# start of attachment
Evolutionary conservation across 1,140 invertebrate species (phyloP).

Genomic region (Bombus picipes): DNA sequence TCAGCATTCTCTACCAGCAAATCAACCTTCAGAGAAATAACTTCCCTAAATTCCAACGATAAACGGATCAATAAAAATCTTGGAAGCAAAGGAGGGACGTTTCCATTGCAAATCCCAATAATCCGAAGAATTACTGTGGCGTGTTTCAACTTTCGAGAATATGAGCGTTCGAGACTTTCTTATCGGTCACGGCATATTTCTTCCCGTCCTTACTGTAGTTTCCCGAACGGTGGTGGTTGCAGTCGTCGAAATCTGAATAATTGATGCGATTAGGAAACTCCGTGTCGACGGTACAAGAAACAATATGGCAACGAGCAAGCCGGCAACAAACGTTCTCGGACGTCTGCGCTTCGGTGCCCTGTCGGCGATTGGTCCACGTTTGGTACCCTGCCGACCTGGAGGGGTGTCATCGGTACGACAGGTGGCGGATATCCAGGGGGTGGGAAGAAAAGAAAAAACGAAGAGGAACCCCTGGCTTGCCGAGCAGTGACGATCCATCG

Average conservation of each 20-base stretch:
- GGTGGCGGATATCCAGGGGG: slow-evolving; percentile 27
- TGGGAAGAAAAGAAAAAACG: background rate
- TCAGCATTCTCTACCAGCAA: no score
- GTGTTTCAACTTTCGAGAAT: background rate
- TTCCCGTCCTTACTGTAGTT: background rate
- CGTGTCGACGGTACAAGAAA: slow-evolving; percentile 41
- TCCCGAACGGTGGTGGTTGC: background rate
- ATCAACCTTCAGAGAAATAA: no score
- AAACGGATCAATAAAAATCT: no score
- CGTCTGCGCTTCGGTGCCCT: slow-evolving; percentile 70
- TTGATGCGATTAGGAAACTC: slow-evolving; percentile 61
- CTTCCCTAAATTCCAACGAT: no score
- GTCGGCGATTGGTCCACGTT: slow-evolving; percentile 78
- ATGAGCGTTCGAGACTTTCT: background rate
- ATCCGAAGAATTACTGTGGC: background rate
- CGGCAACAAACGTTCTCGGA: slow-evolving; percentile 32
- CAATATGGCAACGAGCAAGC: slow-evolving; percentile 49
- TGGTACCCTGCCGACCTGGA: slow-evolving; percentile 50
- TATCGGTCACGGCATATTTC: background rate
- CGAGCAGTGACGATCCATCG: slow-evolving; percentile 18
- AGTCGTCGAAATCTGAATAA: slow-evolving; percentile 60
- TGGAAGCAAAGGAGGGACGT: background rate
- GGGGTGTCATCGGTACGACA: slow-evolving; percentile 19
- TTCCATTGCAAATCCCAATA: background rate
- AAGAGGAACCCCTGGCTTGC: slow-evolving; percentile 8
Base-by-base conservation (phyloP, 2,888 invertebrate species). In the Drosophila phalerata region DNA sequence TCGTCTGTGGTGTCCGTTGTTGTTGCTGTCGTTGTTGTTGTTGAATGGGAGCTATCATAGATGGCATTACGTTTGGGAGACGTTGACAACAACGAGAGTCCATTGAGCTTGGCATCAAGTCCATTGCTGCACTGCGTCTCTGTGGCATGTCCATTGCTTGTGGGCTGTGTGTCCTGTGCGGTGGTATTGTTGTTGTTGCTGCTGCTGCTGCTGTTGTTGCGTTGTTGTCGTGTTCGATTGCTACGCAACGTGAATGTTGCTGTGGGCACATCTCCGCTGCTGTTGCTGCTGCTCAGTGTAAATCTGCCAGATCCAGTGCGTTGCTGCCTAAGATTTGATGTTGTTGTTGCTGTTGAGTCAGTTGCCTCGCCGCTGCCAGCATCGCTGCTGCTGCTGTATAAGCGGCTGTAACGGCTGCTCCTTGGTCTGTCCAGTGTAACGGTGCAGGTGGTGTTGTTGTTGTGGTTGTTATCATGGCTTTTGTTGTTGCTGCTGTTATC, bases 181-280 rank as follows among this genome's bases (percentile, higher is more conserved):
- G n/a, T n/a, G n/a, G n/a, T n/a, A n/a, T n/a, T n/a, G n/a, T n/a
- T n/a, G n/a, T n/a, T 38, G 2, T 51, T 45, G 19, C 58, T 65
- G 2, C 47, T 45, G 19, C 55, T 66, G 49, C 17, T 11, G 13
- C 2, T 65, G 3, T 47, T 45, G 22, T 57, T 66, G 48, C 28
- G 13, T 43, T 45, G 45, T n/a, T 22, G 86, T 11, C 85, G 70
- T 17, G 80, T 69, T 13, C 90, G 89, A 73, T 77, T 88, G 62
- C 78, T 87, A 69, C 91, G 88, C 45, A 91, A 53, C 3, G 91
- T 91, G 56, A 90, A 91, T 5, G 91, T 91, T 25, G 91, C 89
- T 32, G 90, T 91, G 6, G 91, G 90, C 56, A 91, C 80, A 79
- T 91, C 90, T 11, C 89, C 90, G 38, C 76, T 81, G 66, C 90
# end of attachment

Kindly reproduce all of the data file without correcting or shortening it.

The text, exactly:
Evolutionary conservation across 1,140 invertebrate species (phyloP).

Genomic region (Bombus picipes): DNA sequence TCAGCATTCTCTACCAGCAAATCAACCTTCAGAGAAATAACTTCCCTAAATTCCAACGATAAACGGATCAATAAAAATCTTGGAAGCAAAGGAGGGACGTTTCCATTGCAAATCCCAATAATCCGAAGAATTACTGTGGCGTGTTTCAACTTTCGAGAATATGAGCGTTCGAGACTTTCTTATCGGTCACGGCATATTTCTTCCCGTCCTTACTGTAGTTTCCCGAACGGTGGTGGTTGCAGTCGTCGAAATCTGAATAATTGATGCGATTAGGAAACTCCGTGTCGACGGTACAAGAAACAATATGGCAACGAGCAAGCCGGCAACAAACGTTCTCGGACGTCTGCGCTTCGGTGCCCTGTCGGCGATTGGTCCACGTTTGGTACCCTGCCGACCTGGAGGGGTGTCATCGGTACGACAGGTGGCGGATATCCAGGGGGTGGGAAGAAAAGAAAAAACGAAGAGGAACCCCTGGCTTGCCGAGCAGTGACGATCCATCG

Average conservation of each 20-base stretch:
- GGTGGCGGATATCCAGGGGG: slow-evolving; percentile 27
- TGGGAAGAAAAGAAAAAACG: background rate
- TCAGCATTCTCTACCAGCAA: no score
- GTGTTTCAACTTTCGAGAAT: background rate
- TTCCCGTCCTTACTGTAGTT: background rate
- CGTGTCGACGGTACAAGAAA: slow-evolving; percentile 41
- TCCCGAACGGTGGTGGTTGC: background rate
- ATCAACCTTCAGAGAAATAA: no score
- AAACGGATCAATAAAAATCT: no score
- CGTCTGCGCTTCGGTGCCCT: slow-evolving; percentile 70
- TTGATGCGATTAGGAAACTC: slow-evolving; percentile 61
- CTTCCCTAAATTCCAACGAT: no score
- GTCGGCGATTGGTCCACGTT: slow-evolving; percentile 78
- ATGAGCGTTCGAGACTTTCT: background rate
- ATCCGAAGAATTACTGTGGC: background rate
- CGGCAACAAACGTTCTCGGA: slow-evolving; percentile 32
- CAATATGGCAACGAGCAAGC: slow-evolving; percentile 49
- TGGTACCCTGCCGACCTGGA: slow-evolving; percentile 50
- TATCGGTCACGGCATATTTC: background rate
- CGAGCAGTGACGATCCATCG: slow-evolving; percentile 18
- AGTCGTCGAAATCTGAATAA: slow-evolving; percentile 60
- TGGAAGCAAAGGAGGGACGT: background rate
- GGGGTGTCATCGGTACGACA: slow-evolving; percentile 19
- TTCCATTGCAAATCCCAATA: background rate
- AAGAGGAACCCCTGGCTTGC: slow-evolving; percentile 8
Base-by-base conservation (phyloP, 2,888 invertebrate species). In the Drosophila phalerata region DNA sequence TCGTCTGTGGTGTCCGTTGTTGTTGCTGTCGTTGTTGTTGTTGAATGGGAGCTATCATAGATGGCATTACGTTTGGGAGACGTTGACAACAACGAGAGTCCATTGAGCTTGGCATCAAGTCCATTGCTGCACTGCGTCTCTGTGGCATGTCCATTGCTTGTGGGCTGTGTGTCCTGTGCGGTGGTATTGTTGTTGTTGCTGCTGCTGCTGCTGTTGTTGCGTTGTTGTCGTGTTCGATTGCTACGCAACGTGAATGTTGCTGTGGGCACATCTCCGCTGCTGTTGCTGCTGCTCAGTGTAAATCTGCCAGATCCAGTGCGTTGCTGCCTAAGATTTGATGTTGTTGTTGCTGTTGAGTCAGTTGCCTCGCCGCTGCCAGCATCGCTGCTGCTGCTGTATAAGCGGCTGTAACGGCTGCTCCTTGGTCTGTCCAGTGTAACGGTGCAGGTGGTGTTGTTGTTGTGGTTGTTATCATGGCTTTTGTTGTTGCTGCTGTTATC, bases 181-280 rank as follows among this genome's bases (percentile, higher is more conserved):
- G n/a, T n/a, G n/a, G n/a, T n/a, A n/a, T n/a, T n/a, G n/a, T n/a
- T n/a, G n/a, T n/a, T 38, G 2, T 51, T 45, G 19, C 58, T 65
- G 2, C 47, T 45, G 19, C 55, T 66, G 49, C 17, T 11, G 13
- C 2, T 65, G 3, T 47, T 45, G 22, T 57, T 66, G 48, C 28
- G 13, T 43, T 45, G 45, T n/a, T 22, G 86, T 11, C 85, G 70
- T 17, G 80, T 69, T 13, C 90, G 89, A 73, T 77, T 88, G 62
- C 78, T 87, A 69, C 91, G 88, C 45, A 91, A 53, C 3, G 91
- T 91, G 56, A 90, A 91, T 5, G 91, T 91, T 25, G 91, C 89
- T 32, G 90, T 91, G 6, G 91, G 90, C 56, A 91, C 80, A 79
- T 91, C 90, T 11, C 89, C 90, G 38, C 76, T 81, G 66, C 90